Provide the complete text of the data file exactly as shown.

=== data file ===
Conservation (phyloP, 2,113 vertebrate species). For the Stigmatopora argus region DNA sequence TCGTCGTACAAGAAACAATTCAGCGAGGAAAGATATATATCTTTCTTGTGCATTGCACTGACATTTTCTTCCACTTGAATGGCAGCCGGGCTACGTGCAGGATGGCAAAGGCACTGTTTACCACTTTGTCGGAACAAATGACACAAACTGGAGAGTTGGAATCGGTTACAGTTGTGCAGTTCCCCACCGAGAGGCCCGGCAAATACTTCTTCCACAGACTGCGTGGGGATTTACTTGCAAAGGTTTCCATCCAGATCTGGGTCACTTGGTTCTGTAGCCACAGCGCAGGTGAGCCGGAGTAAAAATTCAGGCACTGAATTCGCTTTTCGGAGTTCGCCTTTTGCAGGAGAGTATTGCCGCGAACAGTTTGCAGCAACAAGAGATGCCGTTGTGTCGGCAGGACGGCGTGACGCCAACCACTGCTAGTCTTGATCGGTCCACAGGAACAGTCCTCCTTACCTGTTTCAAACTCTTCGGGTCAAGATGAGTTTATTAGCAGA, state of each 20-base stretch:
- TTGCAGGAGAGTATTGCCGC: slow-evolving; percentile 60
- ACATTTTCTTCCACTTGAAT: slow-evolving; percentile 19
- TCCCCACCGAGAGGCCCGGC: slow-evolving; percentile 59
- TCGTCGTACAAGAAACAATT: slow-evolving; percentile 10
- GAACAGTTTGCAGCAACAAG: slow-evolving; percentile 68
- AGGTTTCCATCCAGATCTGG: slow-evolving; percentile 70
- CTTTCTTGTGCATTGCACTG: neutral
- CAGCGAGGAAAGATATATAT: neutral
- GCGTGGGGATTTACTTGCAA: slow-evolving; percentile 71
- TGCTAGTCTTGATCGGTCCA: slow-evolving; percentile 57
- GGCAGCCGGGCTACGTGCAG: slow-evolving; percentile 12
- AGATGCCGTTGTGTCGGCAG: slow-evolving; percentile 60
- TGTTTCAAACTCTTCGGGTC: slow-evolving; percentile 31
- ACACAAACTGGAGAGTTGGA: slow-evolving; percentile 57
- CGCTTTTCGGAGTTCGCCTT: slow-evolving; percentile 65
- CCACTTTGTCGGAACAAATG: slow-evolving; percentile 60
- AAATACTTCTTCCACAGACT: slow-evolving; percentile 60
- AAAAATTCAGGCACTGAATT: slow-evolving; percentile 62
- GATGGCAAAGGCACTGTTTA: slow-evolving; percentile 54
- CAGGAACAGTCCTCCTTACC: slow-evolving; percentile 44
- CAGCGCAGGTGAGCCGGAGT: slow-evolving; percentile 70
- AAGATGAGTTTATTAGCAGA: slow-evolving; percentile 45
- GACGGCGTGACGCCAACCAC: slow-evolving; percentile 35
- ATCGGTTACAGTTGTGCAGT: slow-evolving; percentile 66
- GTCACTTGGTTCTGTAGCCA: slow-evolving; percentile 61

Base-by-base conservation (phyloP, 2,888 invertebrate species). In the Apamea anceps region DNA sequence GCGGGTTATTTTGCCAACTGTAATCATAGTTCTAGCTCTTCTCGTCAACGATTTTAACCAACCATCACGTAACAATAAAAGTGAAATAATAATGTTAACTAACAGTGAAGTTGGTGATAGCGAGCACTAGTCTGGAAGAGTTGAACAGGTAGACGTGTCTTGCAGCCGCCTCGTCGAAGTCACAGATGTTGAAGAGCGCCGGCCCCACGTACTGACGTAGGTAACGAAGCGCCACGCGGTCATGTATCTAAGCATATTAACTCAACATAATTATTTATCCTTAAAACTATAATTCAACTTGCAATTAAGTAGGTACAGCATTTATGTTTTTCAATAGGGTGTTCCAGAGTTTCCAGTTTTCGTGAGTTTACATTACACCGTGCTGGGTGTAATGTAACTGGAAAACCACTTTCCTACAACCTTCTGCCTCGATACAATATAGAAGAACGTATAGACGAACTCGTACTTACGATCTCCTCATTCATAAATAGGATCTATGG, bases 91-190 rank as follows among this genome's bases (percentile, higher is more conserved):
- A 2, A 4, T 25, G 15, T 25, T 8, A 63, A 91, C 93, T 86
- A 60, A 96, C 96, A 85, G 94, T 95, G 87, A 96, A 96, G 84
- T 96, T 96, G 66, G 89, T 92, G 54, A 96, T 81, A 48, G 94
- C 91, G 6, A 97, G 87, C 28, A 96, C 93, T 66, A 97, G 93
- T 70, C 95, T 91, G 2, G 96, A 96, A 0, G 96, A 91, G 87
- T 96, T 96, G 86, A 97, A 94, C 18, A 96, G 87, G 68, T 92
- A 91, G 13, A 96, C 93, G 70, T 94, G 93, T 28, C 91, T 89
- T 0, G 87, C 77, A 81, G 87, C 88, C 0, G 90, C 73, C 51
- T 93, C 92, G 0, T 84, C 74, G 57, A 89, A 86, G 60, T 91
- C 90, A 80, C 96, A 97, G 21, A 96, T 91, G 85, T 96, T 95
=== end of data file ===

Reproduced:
Conservation (phyloP, 2,113 vertebrate species). For the Stigmatopora argus region DNA sequence TCGTCGTACAAGAAACAATTCAGCGAGGAAAGATATATATCTTTCTTGTGCATTGCACTGACATTTTCTTCCACTTGAATGGCAGCCGGGCTACGTGCAGGATGGCAAAGGCACTGTTTACCACTTTGTCGGAACAAATGACACAAACTGGAGAGTTGGAATCGGTTACAGTTGTGCAGTTCCCCACCGAGAGGCCCGGCAAATACTTCTTCCACAGACTGCGTGGGGATTTACTTGCAAAGGTTTCCATCCAGATCTGGGTCACTTGGTTCTGTAGCCACAGCGCAGGTGAGCCGGAGTAAAAATTCAGGCACTGAATTCGCTTTTCGGAGTTCGCCTTTTGCAGGAGAGTATTGCCGCGAACAGTTTGCAGCAACAAGAGATGCCGTTGTGTCGGCAGGACGGCGTGACGCCAACCACTGCTAGTCTTGATCGGTCCACAGGAACAGTCCTCCTTACCTGTTTCAAACTCTTCGGGTCAAGATGAGTTTATTAGCAGA, state of each 20-base stretch:
- TTGCAGGAGAGTATTGCCGC: slow-evolving; percentile 60
- ACATTTTCTTCCACTTGAAT: slow-evolving; percentile 19
- TCCCCACCGAGAGGCCCGGC: slow-evolving; percentile 59
- TCGTCGTACAAGAAACAATT: slow-evolving; percentile 10
- GAACAGTTTGCAGCAACAAG: slow-evolving; percentile 68
- AGGTTTCCATCCAGATCTGG: slow-evolving; percentile 70
- CTTTCTTGTGCATTGCACTG: neutral
- CAGCGAGGAAAGATATATAT: neutral
- GCGTGGGGATTTACTTGCAA: slow-evolving; percentile 71
- TGCTAGTCTTGATCGGTCCA: slow-evolving; percentile 57
- GGCAGCCGGGCTACGTGCAG: slow-evolving; percentile 12
- AGATGCCGTTGTGTCGGCAG: slow-evolving; percentile 60
- TGTTTCAAACTCTTCGGGTC: slow-evolving; percentile 31
- ACACAAACTGGAGAGTTGGA: slow-evolving; percentile 57
- CGCTTTTCGGAGTTCGCCTT: slow-evolving; percentile 65
- CCACTTTGTCGGAACAAATG: slow-evolving; percentile 60
- AAATACTTCTTCCACAGACT: slow-evolving; percentile 60
- AAAAATTCAGGCACTGAATT: slow-evolving; percentile 62
- GATGGCAAAGGCACTGTTTA: slow-evolving; percentile 54
- CAGGAACAGTCCTCCTTACC: slow-evolving; percentile 44
- CAGCGCAGGTGAGCCGGAGT: slow-evolving; percentile 70
- AAGATGAGTTTATTAGCAGA: slow-evolving; percentile 45
- GACGGCGTGACGCCAACCAC: slow-evolving; percentile 35
- ATCGGTTACAGTTGTGCAGT: slow-evolving; percentile 66
- GTCACTTGGTTCTGTAGCCA: slow-evolving; percentile 61

Base-by-base conservation (phyloP, 2,888 invertebrate species). In the Apamea anceps region DNA sequence GCGGGTTATTTTGCCAACTGTAATCATAGTTCTAGCTCTTCTCGTCAACGATTTTAACCAACCATCACGTAACAATAAAAGTGAAATAATAATGTTAACTAACAGTGAAGTTGGTGATAGCGAGCACTAGTCTGGAAGAGTTGAACAGGTAGACGTGTCTTGCAGCCGCCTCGTCGAAGTCACAGATGTTGAAGAGCGCCGGCCCCACGTACTGACGTAGGTAACGAAGCGCCACGCGGTCATGTATCTAAGCATATTAACTCAACATAATTATTTATCCTTAAAACTATAATTCAACTTGCAATTAAGTAGGTACAGCATTTATGTTTTTCAATAGGGTGTTCCAGAGTTTCCAGTTTTCGTGAGTTTACATTACACCGTGCTGGGTGTAATGTAACTGGAAAACCACTTTCCTACAACCTTCTGCCTCGATACAATATAGAAGAACGTATAGACGAACTCGTACTTACGATCTCCTCATTCATAAATAGGATCTATGG, bases 91-190 rank as follows among this genome's bases (percentile, higher is more conserved):
- A 2, A 4, T 25, G 15, T 25, T 8, A 63, A 91, C 93, T 86
- A 60, A 96, C 96, A 85, G 94, T 95, G 87, A 96, A 96, G 84
- T 96, T 96, G 66, G 89, T 92, G 54, A 96, T 81, A 48, G 94
- C 91, G 6, A 97, G 87, C 28, A 96, C 93, T 66, A 97, G 93
- T 70, C 95, T 91, G 2, G 96, A 96, A 0, G 96, A 91, G 87
- T 96, T 96, G 86, A 97, A 94, C 18, A 96, G 87, G 68, T 92
- A 91, G 13, A 96, C 93, G 70, T 94, G 93, T 28, C 91, T 89
- T 0, G 87, C 77, A 81, G 87, C 88, C 0, G 90, C 73, C 51
- T 93, C 92, G 0, T 84, C 74, G 57, A 89, A 86, G 60, T 91
- C 90, A 80, C 96, A 97, G 21, A 96, T 91, G 85, T 96, T 95